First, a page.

The Honolulu rail transit project is now projected to be completed nine years from now, in late 2025. If you recall, it was also originally budgeted at $5 billion.

So unless you still believe in Santa Claus and the Tooth Fairy, let’s realistically push that completion date out to say 12 to 15 years from now.

The problem is that when rail finally comes to fruition, it will be a moot point. The system will be obsolete for one simple reason: self driving cars.

Skeptical? Here’s a couple facts:

Waymo (Google’s self-driving car program) has been shuttling passengers around the Phoenix area for about a year now. GM plans to launch robotaxis in 2019. Ford recently spent $1 billion for self driving software company Argo.ai, which will help it deliver self-driving cars by 2021. The technology is coming faster than you think.

Sure, there’s a lot of kinks to be worked out and projections may seem overly optimistic, but 15 years is a long time technology-wise. Fifteen years ago there was no such thing as iPhones. Now we use them for everything from communicating to banking, storing music to taking photos. It’s a total paradigm shift.

Hands off the wheel: A Jaguar Land Rover showcase for its connected and autonomous vehicle technologies, 2016.

Flickr: Jaguar MENA

Autonomous vehicles will be another paradigm shift. Now that you don’t have to pay attention to traffic, the commute will provide a respite from the daily grind; a chance to catch up on things, relax or even snooze. Feel free to text behind the wheel. You could study for that upcoming test today or finish off your work online before you get home. Commuting would actually become extra free time, not wasted down time.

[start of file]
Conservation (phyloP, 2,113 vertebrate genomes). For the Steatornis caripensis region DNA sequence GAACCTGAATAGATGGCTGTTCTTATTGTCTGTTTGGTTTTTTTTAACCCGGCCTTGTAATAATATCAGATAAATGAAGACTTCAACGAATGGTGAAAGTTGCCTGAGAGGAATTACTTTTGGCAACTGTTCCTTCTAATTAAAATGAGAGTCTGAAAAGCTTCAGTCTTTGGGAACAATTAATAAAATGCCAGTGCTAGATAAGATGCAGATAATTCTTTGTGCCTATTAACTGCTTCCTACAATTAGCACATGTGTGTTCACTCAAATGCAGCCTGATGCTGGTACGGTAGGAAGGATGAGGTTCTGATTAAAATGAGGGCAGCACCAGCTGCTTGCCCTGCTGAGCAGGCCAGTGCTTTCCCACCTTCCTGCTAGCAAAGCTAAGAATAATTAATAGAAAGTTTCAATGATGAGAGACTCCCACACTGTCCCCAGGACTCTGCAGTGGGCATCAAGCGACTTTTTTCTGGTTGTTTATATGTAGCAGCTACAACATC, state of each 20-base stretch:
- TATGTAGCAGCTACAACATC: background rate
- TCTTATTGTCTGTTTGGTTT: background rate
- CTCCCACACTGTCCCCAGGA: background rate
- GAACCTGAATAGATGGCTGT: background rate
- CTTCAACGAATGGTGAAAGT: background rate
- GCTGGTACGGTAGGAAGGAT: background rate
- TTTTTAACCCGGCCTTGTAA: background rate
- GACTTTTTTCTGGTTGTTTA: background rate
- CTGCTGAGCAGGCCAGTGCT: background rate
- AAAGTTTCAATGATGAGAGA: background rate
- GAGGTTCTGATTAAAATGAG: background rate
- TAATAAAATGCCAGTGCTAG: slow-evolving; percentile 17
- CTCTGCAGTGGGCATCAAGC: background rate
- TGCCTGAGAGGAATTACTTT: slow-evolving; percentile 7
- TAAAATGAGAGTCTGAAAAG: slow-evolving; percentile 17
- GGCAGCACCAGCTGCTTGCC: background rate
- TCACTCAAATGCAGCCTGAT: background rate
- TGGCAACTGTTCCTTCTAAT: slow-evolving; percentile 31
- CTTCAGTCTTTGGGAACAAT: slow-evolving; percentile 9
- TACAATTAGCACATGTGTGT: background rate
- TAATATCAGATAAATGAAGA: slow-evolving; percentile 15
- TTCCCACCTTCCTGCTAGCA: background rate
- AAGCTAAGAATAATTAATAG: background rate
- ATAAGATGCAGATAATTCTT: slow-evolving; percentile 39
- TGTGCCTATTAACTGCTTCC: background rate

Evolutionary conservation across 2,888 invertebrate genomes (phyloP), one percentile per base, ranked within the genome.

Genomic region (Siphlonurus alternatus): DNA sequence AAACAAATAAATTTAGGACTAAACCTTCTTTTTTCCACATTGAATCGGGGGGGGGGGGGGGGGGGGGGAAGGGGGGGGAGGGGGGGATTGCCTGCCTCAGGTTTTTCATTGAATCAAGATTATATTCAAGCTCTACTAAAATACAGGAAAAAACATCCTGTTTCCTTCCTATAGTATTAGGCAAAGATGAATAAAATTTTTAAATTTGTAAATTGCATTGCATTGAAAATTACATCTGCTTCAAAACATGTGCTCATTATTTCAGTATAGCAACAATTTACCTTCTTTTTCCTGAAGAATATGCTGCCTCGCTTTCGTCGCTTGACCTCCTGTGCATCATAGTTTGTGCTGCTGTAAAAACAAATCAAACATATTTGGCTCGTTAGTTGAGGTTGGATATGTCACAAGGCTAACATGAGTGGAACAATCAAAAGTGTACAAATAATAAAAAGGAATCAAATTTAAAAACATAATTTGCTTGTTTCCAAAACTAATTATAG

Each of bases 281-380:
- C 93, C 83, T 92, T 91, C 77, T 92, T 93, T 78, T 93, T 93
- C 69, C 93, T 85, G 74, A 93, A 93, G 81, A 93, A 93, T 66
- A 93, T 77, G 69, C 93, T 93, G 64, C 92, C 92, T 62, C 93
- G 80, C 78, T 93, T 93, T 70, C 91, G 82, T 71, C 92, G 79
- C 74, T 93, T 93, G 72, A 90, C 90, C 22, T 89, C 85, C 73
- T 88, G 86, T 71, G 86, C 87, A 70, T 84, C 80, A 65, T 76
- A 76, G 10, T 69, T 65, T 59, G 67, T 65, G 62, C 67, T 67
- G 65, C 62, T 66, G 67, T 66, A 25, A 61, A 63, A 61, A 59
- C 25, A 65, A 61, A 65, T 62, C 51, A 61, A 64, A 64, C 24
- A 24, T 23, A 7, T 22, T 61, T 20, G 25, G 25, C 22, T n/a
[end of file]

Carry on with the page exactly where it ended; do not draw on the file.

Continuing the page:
Still skeptical?

What about the AV that killed someone, you ask. The odds are low. Waymo has logged over 5 million miles in various cities with no fatality. Besides all the research shows people driving are way more dangerous than AV, which uses ladar (laser plus radar also called lidar) guidance technology.

Even if you still think AV is pie in the sky, there is a lot of other technology that can render rail obsolete. Just like how modern elevators are now programmed to direct you to specific elevators optimizing ride wait times and number of stops, the same technology is starting to be used on traffic.

WikiCars?

In many major cities, Uber has partnered with local officials to integrate ride-sharing with real-time bus tracking in one smartphone app for seamless transfers. UberPool also provides a low cost private alternative to public ride-sharing. MIT has done research that suggests an optimized ride-sharing and vehicle-sharing system could, in major urban centers, get everyone to their destination with 80 percent fewer vehicles on the road.

As technology advances, the need to commute will also decrease. Students taking online classes, automation and ability to work from home or other remote sites will all reduce the number of  commuters. Amazon is already toying with drone delivery and similar technologies may additionally shift more cars off the road.

Autonomous vehicles will be a paradigm shift.

Driverless trains are already being used in Vancouver, while personal rapid transit systems, carrying up to six people in each driverless car, are currently running in South Korea and at London airport.

Imagine 15 years from now, if instead of WikiBikes, we had WikiCars. You’d call up an AV on your phone app and it would come to your house and pick you up.

You really wouldn’t need to own a car because there would always be one conveniently on demand. You’d only pay for it when you needed it. You could choose whatever type of vehicle you wanted. You don’t have to worry about parking or ever maintaining the vehicle. 

More pie in the sky you say. Uber recently paid $200 million for bikeshare company Jump. They ain’t thinking rail.

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